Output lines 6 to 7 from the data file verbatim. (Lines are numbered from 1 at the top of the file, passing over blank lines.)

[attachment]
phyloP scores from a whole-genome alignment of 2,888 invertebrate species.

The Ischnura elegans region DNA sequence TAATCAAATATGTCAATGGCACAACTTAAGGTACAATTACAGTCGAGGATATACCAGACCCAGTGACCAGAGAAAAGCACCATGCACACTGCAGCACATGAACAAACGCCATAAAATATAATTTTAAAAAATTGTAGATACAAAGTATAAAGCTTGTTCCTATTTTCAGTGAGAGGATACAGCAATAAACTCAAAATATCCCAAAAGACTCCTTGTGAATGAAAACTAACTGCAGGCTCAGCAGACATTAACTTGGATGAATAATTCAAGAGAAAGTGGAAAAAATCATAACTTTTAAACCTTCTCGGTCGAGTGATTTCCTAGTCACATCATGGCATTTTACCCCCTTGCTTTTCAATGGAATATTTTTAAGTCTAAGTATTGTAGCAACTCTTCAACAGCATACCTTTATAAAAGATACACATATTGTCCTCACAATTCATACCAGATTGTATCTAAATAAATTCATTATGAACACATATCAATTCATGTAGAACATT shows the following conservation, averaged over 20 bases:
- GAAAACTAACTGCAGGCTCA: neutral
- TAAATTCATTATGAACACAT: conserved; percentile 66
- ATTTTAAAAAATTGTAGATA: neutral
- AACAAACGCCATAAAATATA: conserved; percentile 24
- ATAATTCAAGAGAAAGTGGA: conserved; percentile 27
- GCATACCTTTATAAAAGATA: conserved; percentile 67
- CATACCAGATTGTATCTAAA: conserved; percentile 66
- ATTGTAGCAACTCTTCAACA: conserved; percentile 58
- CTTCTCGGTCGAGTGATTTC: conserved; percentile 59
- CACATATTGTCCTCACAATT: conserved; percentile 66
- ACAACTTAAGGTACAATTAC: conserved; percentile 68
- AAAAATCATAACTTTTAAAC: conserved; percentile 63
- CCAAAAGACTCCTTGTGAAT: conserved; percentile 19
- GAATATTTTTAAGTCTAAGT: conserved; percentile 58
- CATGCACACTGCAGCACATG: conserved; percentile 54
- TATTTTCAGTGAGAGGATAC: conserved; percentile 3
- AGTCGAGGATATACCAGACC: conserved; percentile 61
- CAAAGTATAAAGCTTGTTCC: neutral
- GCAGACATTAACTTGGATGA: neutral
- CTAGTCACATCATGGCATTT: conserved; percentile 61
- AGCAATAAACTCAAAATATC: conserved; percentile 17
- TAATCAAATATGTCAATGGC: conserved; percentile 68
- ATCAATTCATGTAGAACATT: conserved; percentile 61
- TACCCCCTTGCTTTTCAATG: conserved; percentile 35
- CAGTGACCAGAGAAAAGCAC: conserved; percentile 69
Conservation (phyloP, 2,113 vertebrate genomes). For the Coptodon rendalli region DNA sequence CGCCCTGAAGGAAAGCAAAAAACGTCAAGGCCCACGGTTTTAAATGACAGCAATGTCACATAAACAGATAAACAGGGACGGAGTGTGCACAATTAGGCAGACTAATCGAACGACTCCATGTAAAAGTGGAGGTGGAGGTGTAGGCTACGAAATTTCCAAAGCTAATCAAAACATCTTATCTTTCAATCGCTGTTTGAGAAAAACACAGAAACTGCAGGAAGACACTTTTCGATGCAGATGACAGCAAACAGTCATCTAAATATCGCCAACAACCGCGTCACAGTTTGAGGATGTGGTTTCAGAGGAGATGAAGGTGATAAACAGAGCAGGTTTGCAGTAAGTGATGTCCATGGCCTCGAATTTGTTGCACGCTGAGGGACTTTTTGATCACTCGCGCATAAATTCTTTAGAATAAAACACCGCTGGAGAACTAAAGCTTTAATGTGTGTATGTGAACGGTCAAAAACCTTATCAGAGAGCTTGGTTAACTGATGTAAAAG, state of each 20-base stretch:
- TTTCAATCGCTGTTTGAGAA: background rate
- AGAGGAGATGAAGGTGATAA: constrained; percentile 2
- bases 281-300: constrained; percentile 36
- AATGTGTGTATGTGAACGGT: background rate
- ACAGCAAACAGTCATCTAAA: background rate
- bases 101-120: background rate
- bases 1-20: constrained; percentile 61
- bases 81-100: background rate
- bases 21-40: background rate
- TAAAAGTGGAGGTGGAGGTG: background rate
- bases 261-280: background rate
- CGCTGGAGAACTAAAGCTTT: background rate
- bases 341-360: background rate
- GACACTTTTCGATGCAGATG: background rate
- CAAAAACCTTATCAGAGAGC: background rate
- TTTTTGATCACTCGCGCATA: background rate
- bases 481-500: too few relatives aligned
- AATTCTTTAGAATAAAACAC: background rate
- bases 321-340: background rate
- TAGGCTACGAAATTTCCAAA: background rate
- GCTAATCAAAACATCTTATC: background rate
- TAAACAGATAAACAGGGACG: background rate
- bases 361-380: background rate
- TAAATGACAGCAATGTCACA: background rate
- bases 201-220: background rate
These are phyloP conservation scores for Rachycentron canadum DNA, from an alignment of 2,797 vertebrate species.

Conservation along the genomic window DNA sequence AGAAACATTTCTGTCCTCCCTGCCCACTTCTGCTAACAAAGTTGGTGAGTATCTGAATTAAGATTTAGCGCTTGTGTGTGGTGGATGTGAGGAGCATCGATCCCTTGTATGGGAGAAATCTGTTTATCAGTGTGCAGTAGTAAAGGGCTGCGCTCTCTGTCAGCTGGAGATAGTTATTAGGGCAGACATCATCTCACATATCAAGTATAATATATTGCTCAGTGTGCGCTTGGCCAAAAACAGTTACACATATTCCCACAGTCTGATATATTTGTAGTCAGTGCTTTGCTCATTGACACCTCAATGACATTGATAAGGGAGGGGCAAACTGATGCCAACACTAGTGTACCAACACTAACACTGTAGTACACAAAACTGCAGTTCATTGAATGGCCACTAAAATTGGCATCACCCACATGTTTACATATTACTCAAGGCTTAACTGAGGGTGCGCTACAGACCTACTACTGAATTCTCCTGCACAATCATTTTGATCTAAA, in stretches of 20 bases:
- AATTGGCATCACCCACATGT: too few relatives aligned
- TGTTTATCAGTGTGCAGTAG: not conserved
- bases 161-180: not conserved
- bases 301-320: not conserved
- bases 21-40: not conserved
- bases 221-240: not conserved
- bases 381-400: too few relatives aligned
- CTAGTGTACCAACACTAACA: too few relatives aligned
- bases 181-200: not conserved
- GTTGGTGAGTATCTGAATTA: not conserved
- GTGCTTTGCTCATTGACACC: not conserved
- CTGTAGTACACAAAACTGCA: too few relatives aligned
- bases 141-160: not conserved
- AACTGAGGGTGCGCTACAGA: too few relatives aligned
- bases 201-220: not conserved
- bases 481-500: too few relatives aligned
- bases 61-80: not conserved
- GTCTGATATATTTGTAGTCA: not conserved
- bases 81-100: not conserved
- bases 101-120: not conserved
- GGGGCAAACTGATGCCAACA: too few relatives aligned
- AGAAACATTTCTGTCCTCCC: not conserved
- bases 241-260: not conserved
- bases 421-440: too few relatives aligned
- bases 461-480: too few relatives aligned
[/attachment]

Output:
- AACAAACGCCATAAAATATA: conserved; percentile 24
- ATAATTCAAGAGAAAGTGGA: conserved; percentile 27